Jul 30, 2019
What Is the Church’s Role in Racial Reconciliation?
This August marks 400 years since African slaves were brought to the United States and traded to European settlers in exchange for money and food. Many historians note the summer of 1619 as the beginning of slavery in America, and as our country nears the anniversary of this horrific event, many are taking time to reflect on the history of racial injustice in America and their responsibility in healing the wounds of inequality that have been inflicted on black Americans over the last four centuries.
For a recent study on race and equality in America, conducted in partnership with The Reimagine Group, Barna set out to contribute to a broader understanding of race relations in our present moment and equip church leaders with context for challenging conversations. This new report, titled Where Do We Go from Here?, represents the first of several new Barna efforts to study race and the Church and assesses perceptions of the nation’s reputation and what practicing Christians—across racial, denominational and political fault lines—feel should be done to repair the damage.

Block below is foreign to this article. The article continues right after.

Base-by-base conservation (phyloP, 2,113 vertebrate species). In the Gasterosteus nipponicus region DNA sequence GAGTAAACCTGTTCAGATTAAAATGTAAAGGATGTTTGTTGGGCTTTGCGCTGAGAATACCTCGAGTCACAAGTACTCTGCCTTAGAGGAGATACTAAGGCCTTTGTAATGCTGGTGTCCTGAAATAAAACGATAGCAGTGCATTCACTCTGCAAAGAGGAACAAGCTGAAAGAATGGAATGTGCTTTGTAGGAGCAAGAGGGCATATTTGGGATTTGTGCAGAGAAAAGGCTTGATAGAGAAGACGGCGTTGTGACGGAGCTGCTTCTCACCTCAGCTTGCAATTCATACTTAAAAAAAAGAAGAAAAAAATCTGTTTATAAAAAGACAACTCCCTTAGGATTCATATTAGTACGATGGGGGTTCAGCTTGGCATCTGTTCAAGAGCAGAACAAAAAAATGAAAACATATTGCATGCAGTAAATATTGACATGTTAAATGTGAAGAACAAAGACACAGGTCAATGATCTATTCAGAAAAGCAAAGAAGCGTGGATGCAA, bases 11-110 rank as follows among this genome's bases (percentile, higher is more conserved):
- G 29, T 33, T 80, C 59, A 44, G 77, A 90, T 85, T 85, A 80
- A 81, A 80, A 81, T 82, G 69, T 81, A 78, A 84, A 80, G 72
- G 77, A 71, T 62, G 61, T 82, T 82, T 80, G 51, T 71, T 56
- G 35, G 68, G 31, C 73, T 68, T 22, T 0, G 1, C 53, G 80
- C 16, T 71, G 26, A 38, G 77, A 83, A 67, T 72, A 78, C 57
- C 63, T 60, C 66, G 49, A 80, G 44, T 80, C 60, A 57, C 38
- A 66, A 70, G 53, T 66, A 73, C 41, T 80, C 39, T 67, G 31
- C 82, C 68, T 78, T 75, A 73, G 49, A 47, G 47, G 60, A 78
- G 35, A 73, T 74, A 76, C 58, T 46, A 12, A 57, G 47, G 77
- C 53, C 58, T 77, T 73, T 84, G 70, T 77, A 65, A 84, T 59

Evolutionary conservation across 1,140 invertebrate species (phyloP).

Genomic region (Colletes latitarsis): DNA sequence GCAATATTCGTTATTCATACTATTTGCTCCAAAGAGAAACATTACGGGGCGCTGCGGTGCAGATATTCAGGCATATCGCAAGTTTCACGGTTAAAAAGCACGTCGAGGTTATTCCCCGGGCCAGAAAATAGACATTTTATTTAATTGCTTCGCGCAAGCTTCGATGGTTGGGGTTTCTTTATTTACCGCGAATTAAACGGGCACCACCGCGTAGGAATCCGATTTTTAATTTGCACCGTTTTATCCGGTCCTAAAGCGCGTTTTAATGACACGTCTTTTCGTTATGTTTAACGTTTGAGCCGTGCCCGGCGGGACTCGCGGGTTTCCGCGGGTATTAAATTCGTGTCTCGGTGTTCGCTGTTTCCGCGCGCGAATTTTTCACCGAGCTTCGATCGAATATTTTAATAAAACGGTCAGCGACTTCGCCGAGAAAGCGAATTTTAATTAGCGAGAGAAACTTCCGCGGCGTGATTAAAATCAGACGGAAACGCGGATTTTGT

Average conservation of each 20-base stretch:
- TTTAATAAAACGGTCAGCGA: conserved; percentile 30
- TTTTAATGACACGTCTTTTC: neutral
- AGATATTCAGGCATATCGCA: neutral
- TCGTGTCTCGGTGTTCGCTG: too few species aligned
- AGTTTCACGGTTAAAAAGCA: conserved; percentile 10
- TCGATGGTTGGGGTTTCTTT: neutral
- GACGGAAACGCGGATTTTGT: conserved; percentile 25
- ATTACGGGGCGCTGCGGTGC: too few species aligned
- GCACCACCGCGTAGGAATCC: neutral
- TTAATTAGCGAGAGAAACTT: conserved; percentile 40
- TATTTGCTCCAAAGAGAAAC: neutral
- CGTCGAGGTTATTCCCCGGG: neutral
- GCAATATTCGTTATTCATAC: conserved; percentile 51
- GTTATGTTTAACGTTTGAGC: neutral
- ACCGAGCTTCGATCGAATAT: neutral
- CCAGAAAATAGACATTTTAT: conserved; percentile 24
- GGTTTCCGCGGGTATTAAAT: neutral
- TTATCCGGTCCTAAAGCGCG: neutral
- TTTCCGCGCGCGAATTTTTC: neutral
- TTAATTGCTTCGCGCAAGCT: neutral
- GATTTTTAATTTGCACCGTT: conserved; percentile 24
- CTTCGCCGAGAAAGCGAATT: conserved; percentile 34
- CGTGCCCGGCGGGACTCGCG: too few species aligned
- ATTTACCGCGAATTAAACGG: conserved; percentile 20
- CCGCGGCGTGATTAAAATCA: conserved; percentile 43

In a previous article, we reported on data presented in Where Do We Go from Here? that explored practicing Christians’ responses to the history of slavery and how it’s currently affecting the U.S. While not all practicing Christians agree that the ripple effects of slavery can still be felt by black Americans today, those who do have some ideas of next steps for addressing this injustice, specifically where the Church is involved.
Christians Disagree on the Problem & the Solution